Welcome back to Four Book Friday, a continuing series where writers and readers tell us about four books that changed their life! This week’s post comes from Krista Van Dolzer, a writer, blogger, and my mentor from The Writer’s Voice contest. Read on for the four books that have inspired her.
When Mackenzi first asked me to participate in “Four Book Friday,” I was admittedly a little nervous. Four books that changed my life? I could barely think of one. So I wouldn’t say these books literally changed my life so much as they forced me to look at books—and myself—in a whole new way. But I guess that’s life-changing in and of itself!
I read this book for the first time as an annoying, know-it-all thirteen-year-old. It was the first time I ever had a visceral reaction to a book, and in this case, that reaction was hate. I hated that Jonas was obviously a metaphor for Jesus Christ but lacked some of His more prominent characteristics (such as His perfection). I’d never read a book that featured a Christ figure (at least that I recognized), and it drove me crazy that my friends neither noticed nor cared.
I read the book again as a (slightly) more mature grown-up, and this time, it moved me to tears (probably because I was reading it as a mom). But the thing that really struck me was how this book had engaged me as both a child and an adult, how it had made me feel. In the end, I think that’s the highest compliment I could ever pay a book—that it made me feel something I didn’t expect.
This is another book I read for the first time in junior high, but unlike The Giver, this one instantly landed on my all-time favorites list. I loved the setting and the story and Scout and Boo. Especially Boo. I read this book again as a grown-up, too, and the thing that stood out to me was how little I’d understood it the first time around. I might have loved it as a kid, but I really appreciated it as an adult—and especially as a writer. In fact, I think it’s a shame that we teach this book to younger children as if it’s a children’s book (it’s not), but that’s another post…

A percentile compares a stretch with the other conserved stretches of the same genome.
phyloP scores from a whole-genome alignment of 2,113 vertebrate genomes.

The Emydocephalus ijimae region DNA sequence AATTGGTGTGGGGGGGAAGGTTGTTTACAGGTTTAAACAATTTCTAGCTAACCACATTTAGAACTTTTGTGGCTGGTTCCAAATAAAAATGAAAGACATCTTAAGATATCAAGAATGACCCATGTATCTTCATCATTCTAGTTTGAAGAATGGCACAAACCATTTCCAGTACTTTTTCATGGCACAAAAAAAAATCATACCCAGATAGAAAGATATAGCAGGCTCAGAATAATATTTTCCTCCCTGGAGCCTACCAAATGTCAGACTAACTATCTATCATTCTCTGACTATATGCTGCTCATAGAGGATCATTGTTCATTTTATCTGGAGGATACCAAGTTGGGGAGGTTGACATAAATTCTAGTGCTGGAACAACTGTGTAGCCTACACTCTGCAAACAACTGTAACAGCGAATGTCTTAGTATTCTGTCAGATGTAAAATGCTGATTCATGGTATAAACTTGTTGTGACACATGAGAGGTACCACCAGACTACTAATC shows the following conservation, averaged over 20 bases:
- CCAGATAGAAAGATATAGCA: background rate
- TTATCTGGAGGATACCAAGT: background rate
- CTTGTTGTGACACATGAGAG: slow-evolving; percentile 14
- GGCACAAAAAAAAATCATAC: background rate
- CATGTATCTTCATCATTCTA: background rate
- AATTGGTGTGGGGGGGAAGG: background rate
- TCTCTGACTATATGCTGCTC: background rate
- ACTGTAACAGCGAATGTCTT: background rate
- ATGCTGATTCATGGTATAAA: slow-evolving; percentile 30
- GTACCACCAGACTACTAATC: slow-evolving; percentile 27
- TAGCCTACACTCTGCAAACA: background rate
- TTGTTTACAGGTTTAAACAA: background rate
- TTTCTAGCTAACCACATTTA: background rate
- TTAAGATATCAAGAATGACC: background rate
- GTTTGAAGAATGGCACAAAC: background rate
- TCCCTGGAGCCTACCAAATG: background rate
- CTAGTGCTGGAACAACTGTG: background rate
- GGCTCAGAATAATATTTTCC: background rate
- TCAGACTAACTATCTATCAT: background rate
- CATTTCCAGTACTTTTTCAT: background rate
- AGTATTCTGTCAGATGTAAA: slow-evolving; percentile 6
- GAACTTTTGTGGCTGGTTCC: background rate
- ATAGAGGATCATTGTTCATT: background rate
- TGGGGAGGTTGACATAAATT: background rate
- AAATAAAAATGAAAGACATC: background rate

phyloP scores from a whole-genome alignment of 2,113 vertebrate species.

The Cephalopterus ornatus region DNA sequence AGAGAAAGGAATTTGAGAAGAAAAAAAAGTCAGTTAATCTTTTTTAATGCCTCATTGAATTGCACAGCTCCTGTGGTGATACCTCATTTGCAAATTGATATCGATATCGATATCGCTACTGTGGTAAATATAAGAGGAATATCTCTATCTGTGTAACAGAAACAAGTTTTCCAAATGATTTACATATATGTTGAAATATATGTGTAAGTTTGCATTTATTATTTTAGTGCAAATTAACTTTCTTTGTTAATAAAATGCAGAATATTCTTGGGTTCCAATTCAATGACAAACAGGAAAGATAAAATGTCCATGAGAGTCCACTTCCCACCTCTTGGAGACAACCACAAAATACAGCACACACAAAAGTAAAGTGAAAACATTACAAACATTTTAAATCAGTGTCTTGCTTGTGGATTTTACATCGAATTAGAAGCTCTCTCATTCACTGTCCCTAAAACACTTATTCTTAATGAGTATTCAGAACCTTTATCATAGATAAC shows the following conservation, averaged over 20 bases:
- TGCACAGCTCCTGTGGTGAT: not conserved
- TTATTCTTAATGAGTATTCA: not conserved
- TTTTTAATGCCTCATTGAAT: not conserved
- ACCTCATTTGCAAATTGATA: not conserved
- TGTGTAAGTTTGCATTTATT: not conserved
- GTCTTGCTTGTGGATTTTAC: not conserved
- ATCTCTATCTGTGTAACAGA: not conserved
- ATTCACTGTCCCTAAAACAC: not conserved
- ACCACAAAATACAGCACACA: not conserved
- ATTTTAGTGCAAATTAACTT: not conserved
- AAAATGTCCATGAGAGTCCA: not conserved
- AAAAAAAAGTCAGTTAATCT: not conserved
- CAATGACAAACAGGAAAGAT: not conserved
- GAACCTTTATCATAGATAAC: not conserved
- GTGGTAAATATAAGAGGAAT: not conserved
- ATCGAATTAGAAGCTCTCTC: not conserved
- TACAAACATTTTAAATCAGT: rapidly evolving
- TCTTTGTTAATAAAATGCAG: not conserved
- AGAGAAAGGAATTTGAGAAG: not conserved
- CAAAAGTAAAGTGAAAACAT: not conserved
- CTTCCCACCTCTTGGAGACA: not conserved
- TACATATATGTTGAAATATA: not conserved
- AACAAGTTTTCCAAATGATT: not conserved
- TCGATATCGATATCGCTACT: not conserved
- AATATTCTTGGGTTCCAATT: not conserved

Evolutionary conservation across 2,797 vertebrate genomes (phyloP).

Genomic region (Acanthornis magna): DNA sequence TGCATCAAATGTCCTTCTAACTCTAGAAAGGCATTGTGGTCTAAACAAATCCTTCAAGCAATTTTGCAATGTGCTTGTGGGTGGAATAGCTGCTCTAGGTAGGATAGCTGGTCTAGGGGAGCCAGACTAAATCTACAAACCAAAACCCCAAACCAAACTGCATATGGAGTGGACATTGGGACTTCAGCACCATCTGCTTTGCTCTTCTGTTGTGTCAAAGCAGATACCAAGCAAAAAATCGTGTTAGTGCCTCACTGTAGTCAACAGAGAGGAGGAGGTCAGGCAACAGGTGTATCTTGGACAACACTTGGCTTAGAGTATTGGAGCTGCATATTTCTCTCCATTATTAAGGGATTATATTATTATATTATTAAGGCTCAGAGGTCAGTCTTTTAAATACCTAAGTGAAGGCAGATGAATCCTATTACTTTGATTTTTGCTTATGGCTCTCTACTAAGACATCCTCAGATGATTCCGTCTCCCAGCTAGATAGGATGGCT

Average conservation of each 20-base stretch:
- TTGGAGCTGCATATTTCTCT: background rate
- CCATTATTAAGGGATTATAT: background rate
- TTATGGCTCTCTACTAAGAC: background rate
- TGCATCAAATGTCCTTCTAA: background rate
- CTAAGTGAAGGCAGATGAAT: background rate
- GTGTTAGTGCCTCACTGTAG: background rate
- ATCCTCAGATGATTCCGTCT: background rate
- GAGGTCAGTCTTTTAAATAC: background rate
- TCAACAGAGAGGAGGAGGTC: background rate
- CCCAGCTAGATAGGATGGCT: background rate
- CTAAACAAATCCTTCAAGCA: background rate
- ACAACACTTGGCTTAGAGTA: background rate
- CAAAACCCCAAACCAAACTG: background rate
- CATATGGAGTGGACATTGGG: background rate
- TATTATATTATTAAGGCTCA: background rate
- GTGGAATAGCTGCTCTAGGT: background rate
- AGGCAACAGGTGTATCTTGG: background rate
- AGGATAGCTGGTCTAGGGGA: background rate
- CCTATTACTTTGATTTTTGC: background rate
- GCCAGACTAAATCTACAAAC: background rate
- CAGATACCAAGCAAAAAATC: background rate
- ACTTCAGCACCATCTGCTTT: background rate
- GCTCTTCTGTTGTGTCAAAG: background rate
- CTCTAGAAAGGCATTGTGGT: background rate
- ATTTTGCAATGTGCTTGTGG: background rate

I first heard about this book during my first (and only) year of teaching. (For those of you who might be wondering, I taught in a middle school, and no, it wasn’t as bad as you might think.) I saw a lot of students reading it, and something about the cover must have stuck, because when I was walking through the library a year or two later and saw that cover on the shelf, I picked it up. And promptly fell in love. I didn’t spend a ton of time in high school trying to fit in, but Stargirl made me wish I could go back and do it over. I thought I had to be effervescent and exciting to be of any worth in high school, but really, I didn’t have to be. I could have just been myself. Which brings me to my last book…
I read this book last year, and it completely changed the way I saw myself. In high school, I was outgoing, opinionated, and not afraid to show it. If you’d asked me whether I was an extrovert or an introvert, I would have answered extrovert, no hesitation. But as I grew older—and less interested in impressing my peers—I noticed that I also grew, well, quieter. I was more content to sit and listen and not introduce myself to everyone. For years, I thought that I had lost an essential part of my personality, that I had somehow diminished.
But then I read Quiet, and besides making the point that introverts are of no less worth than extroverts, it also helped me see that not all introverts are shy or slow to speak up in a crowd. As it turned out, I had always been an introvert. (Case in point: I spent hours and hours as a teenager sitting alone at my computer, creating characters and writing stories that no one else would ever read.) I’m just an introvert who’s learned how to act like an extrovert in a society that values it, and it’s okay to go back and forth.
If you haven’t read these books, I highly recommend them, and if you have, I’d love to hear what you thought of them in the comments!
Krista Van Dolzer is a stay-at-home mom by day and a writer by naptime. She holds degrees in Mathematics Education and Economics from Brigham Young University but tries not to talk—or write—like a mathematician. If she’s not typing away on the computer, she’s probably watching college football or wiping someone’s nose. She lives with her husband and three young kids in Mesquite, Nevada, and blogs at Mother. Write. (Repeat.). Her debut novel, THE REGENERATED MAN, a middle grade historical with a dash of science fiction, will be published by G.P. Putnam’s Sons Books for Young Readers (Penguin) in Winter 2015.
Want more Four Book Friday? Here are more posts in the series:
- Hannah Thompson on Rumble Fish, Harry Potter, Chris Crutcher, and John Green.
- Clarissa Hadge on A Wrinkle In Time, Tamora Pierce, North to Freedom, and Mi Revalueshanary Fren
- Mackenzi Lee on Laini Taylor, One Day, The Thief Lord, and a book about a man and his steam shovel